When the Fundraising Standards Board was launched in February, Jon Scourse, its chief executive, announced proudly: "This is a historic moment." For the first time, an independent body was to police fundraising complaints.
With almost 600 members, the board is well established. Scourse likens the tick on its logo to a fundraising equivalent of the Corgi kitemark for gas engineers. "Within five years, we would like to be in the position where a member of the public would look for the reassurance of our tick," he says.
When complaints occur, the board will refer them first to the charity concerned. If it cannot resolve the issue, the board will adjudicate with reference to the Institute of Fundraising's Codes of Fundraising Practice and its own Fundraising Promise. Unresolved complaints might go to the board of directors. If one is upheld, the organisation could be thrown out of the scheme.
The board is mindful of the power it wields and is committed to using its sanctions carefully. So far, it has not made public details of any complaints. Scourse won't discuss the number made or the stage in the adjudication processes they have reached.
Information will be published once complaints have reached critical mass - it would be unfair to put the spotlight on the first offenders, he says. In the meantime, Scourse says the logo and board membership are sufficient to boost public confidence in fundraising.
The board's role goes beyond regulation alone. It is also intended to be an information-sharing organisation and resource hub. "If an issue is highlighted in an adjudication that has an implication for our members, we will share it," says Scourse. Members can also share ideas online and annual reports will give feedback on public concerns, he says.
Already the board's influence has led to improvements in fundraising practice. Cancer Research UK says that membership has prompted it to review its complaints procedures. The charity did not previously differentiate between fundraising and non-fundraising complaints. It now has a complaints coordinator and has made its complaints procedure available on the internet.
"Being a member has helped us to be more co-ordinated," says Claire Wilson, head of supporter services at CRUK. "We can also give supporters the confidence that we are working with a set of fundraising regulations - it makes it clear that we abide by those standards."
Scourse outlines similar benefits for smaller charities, which make up 70 per cent of the board's membership. Many previously lacked the knowledge or resources to establish complaints policies. The board is keen for more to join, so it has teamed up with CSV in Hull, Kent and Fife to try to engage smaller groups. It is also in talks with the Institute of Fundraising and the National Association for Voluntary and Community Action.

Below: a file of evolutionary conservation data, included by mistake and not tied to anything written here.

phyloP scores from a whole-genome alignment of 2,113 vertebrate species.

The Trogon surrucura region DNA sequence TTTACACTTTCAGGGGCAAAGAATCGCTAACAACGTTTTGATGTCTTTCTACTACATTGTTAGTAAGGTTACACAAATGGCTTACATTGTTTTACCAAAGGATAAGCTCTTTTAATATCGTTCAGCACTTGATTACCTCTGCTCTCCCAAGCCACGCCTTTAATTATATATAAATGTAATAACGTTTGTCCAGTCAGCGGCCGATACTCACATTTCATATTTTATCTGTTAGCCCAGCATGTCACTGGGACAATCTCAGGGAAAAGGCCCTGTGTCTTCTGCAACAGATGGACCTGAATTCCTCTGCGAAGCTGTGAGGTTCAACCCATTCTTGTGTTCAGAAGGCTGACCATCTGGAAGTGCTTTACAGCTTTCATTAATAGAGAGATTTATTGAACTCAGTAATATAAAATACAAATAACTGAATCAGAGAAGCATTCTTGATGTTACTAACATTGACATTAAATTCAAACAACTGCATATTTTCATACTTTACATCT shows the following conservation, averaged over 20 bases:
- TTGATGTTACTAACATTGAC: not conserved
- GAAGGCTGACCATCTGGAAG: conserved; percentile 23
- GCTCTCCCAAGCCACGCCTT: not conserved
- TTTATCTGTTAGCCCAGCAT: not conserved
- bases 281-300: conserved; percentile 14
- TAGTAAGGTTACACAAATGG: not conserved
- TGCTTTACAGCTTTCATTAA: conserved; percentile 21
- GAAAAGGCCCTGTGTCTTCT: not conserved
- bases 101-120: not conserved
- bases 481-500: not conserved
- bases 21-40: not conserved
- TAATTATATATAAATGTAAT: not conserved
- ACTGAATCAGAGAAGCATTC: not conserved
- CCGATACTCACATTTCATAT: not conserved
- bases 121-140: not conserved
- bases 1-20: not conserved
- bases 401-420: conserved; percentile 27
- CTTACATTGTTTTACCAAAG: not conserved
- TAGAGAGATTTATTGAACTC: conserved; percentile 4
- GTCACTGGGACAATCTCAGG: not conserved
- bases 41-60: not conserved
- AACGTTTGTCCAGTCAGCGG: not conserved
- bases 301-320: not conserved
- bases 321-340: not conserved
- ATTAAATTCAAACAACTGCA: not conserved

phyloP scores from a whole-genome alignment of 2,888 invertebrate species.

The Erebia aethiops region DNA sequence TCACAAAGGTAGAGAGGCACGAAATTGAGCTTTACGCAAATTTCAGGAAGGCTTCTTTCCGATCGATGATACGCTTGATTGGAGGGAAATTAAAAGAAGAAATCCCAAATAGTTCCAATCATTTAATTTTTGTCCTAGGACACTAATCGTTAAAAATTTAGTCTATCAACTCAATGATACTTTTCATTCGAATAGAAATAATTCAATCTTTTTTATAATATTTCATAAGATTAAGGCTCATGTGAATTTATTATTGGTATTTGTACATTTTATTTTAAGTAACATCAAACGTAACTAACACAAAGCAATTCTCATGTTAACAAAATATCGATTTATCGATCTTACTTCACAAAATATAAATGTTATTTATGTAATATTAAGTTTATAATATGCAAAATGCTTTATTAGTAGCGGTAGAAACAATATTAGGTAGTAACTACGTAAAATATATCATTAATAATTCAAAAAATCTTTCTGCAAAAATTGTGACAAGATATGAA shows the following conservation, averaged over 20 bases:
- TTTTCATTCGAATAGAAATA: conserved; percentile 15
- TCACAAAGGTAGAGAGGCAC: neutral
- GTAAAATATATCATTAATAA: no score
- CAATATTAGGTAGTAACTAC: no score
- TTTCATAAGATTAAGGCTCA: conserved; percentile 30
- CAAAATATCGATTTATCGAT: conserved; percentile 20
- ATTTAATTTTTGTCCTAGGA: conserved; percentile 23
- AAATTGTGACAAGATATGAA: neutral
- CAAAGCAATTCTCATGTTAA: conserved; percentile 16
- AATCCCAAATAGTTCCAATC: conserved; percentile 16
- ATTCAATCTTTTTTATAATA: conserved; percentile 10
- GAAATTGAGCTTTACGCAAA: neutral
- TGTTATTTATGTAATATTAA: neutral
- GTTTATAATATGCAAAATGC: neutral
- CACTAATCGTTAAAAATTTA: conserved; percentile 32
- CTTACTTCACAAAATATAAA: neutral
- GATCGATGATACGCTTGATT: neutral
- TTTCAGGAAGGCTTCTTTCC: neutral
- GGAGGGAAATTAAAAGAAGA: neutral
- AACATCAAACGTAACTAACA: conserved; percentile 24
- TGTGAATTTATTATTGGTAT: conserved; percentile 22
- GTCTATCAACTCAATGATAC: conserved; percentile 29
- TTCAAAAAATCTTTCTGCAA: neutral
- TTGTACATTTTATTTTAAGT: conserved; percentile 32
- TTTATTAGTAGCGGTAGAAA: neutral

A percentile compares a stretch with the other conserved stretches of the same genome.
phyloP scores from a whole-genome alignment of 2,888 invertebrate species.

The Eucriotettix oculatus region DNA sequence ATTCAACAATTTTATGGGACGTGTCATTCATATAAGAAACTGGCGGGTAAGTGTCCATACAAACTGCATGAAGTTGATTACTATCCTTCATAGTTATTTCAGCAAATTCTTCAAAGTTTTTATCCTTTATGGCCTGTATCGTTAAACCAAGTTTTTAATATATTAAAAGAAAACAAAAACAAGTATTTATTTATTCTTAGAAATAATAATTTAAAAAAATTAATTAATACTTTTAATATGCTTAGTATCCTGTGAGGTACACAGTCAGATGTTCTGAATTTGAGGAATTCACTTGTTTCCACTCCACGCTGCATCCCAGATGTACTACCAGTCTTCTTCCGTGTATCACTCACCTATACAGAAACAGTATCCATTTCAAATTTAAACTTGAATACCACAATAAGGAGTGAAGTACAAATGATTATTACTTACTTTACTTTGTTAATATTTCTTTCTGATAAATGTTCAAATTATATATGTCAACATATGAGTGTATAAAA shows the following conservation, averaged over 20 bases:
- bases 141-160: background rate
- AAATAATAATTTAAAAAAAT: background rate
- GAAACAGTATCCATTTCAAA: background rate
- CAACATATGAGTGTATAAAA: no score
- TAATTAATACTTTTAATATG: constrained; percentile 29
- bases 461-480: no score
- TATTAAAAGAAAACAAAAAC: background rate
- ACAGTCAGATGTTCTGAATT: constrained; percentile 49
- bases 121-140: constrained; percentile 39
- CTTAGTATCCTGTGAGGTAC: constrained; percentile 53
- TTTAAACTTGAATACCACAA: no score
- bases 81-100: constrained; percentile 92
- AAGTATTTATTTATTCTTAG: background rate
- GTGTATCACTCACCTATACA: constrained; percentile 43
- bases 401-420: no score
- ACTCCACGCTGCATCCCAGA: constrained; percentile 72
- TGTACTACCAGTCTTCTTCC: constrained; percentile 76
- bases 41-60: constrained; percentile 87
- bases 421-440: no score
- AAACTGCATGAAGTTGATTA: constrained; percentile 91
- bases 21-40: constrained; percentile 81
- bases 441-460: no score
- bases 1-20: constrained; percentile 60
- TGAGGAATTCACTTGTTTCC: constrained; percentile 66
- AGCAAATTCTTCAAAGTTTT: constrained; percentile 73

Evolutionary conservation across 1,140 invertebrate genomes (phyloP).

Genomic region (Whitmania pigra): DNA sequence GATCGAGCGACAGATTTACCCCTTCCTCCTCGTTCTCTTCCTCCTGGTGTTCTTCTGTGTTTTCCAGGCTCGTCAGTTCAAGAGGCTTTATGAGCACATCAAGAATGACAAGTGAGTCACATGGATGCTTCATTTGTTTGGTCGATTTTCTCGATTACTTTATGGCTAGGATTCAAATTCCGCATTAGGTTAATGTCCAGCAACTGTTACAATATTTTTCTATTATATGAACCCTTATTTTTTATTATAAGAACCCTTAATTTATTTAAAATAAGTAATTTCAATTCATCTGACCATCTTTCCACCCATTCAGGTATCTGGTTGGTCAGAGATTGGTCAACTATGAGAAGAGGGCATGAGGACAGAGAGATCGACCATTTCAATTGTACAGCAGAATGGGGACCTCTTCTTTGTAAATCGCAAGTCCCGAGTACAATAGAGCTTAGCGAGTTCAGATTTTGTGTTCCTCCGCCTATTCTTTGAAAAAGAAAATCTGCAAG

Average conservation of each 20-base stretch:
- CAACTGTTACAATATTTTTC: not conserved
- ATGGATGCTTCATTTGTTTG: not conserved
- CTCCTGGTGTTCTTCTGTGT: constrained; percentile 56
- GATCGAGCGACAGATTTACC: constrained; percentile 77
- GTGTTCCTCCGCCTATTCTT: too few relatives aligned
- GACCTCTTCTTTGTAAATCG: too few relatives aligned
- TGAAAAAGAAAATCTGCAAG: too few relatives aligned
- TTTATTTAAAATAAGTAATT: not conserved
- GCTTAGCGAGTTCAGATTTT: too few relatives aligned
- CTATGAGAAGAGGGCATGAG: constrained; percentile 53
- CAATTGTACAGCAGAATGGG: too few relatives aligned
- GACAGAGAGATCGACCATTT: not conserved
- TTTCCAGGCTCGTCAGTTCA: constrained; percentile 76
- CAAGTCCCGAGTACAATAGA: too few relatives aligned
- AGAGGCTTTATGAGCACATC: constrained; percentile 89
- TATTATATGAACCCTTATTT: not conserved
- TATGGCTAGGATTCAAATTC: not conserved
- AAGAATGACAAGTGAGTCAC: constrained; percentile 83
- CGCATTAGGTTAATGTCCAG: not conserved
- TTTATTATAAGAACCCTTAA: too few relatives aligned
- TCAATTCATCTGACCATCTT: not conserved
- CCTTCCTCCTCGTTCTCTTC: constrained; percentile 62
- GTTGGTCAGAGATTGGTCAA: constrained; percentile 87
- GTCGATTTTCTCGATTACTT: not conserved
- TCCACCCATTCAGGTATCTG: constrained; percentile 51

The board is still developing ideas. Wilson suggests holding quarterly forums and information swapping. But she say it is hard to say how the board will develop until its initial complaint results have been published. "It will be interesting to see how many complaints they get and what stages they reach," she says.
Meanwhile, some charities wonder how the board will help them with other fundraising issues they face. Donors are becoming more demanding and want to know how their money is spent, says Jane Simpson, head of fundraising at UK charity Railway Children, which helps homeless children worldwide. But she says many donors remain unaware that not every penny is spent directly on the causes they support, and that some money must be invested to raise more. She says a lack of transparency can discourage donors.
"A lot of charities play the first-date character, and tell donors only what they want to hear," says Simpson. "It's only through being open and transparent that donors can benefit from a long-term relationship."
Individual donations to Simpson's charity increased by 90 per cent in the past year, after it dedicated an issue of its supporters magazine to discussing investments, budgets and fundraising sources.
Scourse's response is that charities should strive to be open. "Messages that charities convey should be accurate and not exaggerated," he says. "Sometimes, in their enthusiasm to focus on an issue, there is a risk that facts and figures will unwittingly be used in a way that presents a false picture."
CRUK's workshop, 'Ready for Take-off: Managing Membership of the FRSB', takes place today at 9.30am. Jane Simpson's session, 'The Railway Children - Honesty is the Best Policy - How Transparency and Openness Really Work', is tomorrow at 2.45pm.
2002: The Prime Minister's Strategy Unit report, Private Action, Public Benefit, raises the issue of regulation
2003: The Institute of Fundraising sets up a commission on self-regulation, chaired by Rodney Buse
2004: Buse recommends the Charitable Fundraising Standards Board, modelled on the Office of Fair Trading
2005: After months of delays, the Home Office and Scottish Executive provide an £840,600 start-up fund
2006: Scourse appointed, tick logo unveiled. Promise clause barring 'excessively emotional' appeals is dropped
2007: Scheme launches after delay. FSB becomes FRSB to save confusion with Federation of Small Businesses.